On your Raspberry Pi, it is assumed that you’re running Raspbian. In Raspbian you can just do sudo raspi-config and enable SPI in there.

Assuming you’ve got your RPi wired correctly, your clip correctly connected and 3.3v is active on the VCC pins of the flash chips, you should be able to flashrom.

Do not flash yet. First, you should make a full backup of the chip:.

sudo flashrom -p linux_spi:dev=/dev/spidev0.0,spispeed=32768 -r 8mb_dump.bin

Make several dumps, and compare them in sha512sum. If the dumps all have the same checksum, then they are good dumps.

This is flashrom running on your Raspberry Pi, which you SSH’d into. You can actually download osboot (from Git) on your Raspberry Pi, and build flashrom using the instructions on the osboot website

If flashrom complains about multiple detected flashchips, per definitions, just do what it says and pick one using -c option. If it fails, pick another one. Make sure to get a good dump.

If these are successful, you’ll see these files created. Take several of these and compare in sha512sum to verify the hashes; if you dump a ROM with the same checksum several times, then it’s very likely a good dump.

Keep these dumps safe, backed up in several places on several storage mediums. You might need them at some point in the future.

Now, please note: the first 5MiB of the dump you made contains descriptor, ME and GbE. You need these!

Extract the 5MiB region (final 3MiB part is BIOS region):

dd if=8mb_dump of=5mb.bin bs=5M count=1

The file 8mb_dump above is the full backup you made of the flash contents.

osboot distributes 8MiB ROM images, for just the BIOS region in the upper 3MiB of the chip on your X220. You should join the 5MiB file from above with the upper 3MiB of your osboot ROM. However, before you do so:

./meclean 5mb.bin

Then your file will be under bin/neutered/ in the osboot build system. Now use ifdtool to set all regions read-write (this makes internal re-flashing much easier later on). Like so (ifdtool built in the osboot build system):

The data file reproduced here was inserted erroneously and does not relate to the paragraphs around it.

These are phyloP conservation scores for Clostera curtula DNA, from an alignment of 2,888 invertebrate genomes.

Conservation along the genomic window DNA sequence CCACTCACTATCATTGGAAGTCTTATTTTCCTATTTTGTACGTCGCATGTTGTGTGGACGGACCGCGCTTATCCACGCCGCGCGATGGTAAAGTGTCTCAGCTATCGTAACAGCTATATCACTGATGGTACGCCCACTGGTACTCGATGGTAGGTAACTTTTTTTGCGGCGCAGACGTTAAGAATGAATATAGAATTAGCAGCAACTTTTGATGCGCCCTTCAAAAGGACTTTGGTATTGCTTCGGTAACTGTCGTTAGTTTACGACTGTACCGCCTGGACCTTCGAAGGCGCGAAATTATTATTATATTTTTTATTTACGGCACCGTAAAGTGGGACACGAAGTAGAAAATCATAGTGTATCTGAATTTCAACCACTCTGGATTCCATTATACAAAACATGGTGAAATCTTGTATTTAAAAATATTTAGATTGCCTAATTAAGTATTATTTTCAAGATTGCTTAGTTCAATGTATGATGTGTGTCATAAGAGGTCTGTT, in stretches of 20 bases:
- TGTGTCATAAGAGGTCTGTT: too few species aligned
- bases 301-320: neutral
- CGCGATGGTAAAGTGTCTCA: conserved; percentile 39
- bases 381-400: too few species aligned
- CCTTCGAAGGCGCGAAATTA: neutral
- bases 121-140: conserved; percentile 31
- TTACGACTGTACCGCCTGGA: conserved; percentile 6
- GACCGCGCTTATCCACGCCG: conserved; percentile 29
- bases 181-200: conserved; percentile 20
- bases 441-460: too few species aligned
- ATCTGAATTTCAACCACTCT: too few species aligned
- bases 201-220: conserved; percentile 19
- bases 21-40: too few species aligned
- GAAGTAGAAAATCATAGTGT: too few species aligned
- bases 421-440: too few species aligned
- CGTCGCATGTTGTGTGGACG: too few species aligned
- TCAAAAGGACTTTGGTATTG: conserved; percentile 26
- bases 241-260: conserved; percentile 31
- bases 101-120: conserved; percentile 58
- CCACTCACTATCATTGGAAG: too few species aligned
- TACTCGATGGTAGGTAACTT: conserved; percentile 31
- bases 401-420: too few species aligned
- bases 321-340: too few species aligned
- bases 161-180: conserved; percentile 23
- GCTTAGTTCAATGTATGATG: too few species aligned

./coreboot/x230_4mb/util/ifdtool/ifdtool --unlock ./bin/neutered/5mb.bin.neutered

The above commands are from the osboot build system, and assume you’ve build the cbutils and me_cleaner modules. It is strongly recommended that you run me_cleaner and unlock your descriptor+ME region using ifdtool, as above.

When you run the ifdtool command, you’ll have a new file named

Now, take your 8MiB ROM from osboot and insert the 5MiB file containing your neutered Intel ME with unlocked IFD regions:

dd of=8mb.x220.osboot.rom bs=5M count=1 conv=notrunc

Previously, the first 5MiB of the osboot ROM was just 0xFF padding but now it should contain your descriptor, GbE and Intel ME. The ROM is now ready to flash on your machine.

In the above example, is the first 5MiB of the dump from your X220 (prior to flashing), run through me_cleaner and then run through ifdtool --unlock; combined, these two tasks neutered the Intel ME and set all regions read-write in the flash. The 8mb.x220.osboot.rom file in the above example is simply a 8MiB X220 ROM (of your choice) from osboot, either in a release or compiled by you from the source code.

Now flash osboot (8MiB image). We will use the ROM images prepared above. Like so (Raspberry Pi was used, when writing this guide):

sudo flashrom -p linux_spi:dev=/dev/spidev0.0,spispeed=32768 -w 8mb.x220.osboot.rom

Ditto about multiple flashchip definitions thing. Use -c option if flashrom tells you to. When you’ve successfully flashed.

If successful, flashrom will say VERIFIED after you’ve finished flashing.

If you’re not successful, check RPi wiring and check you’re connecting the clip the right way round. Also, check the software configuration on your RPi.

If you still can’t get it working, check the voltage again on the flash chip vcc pins. Ensure that you are correctly providing 3.3v to pin 8 of the flash chip.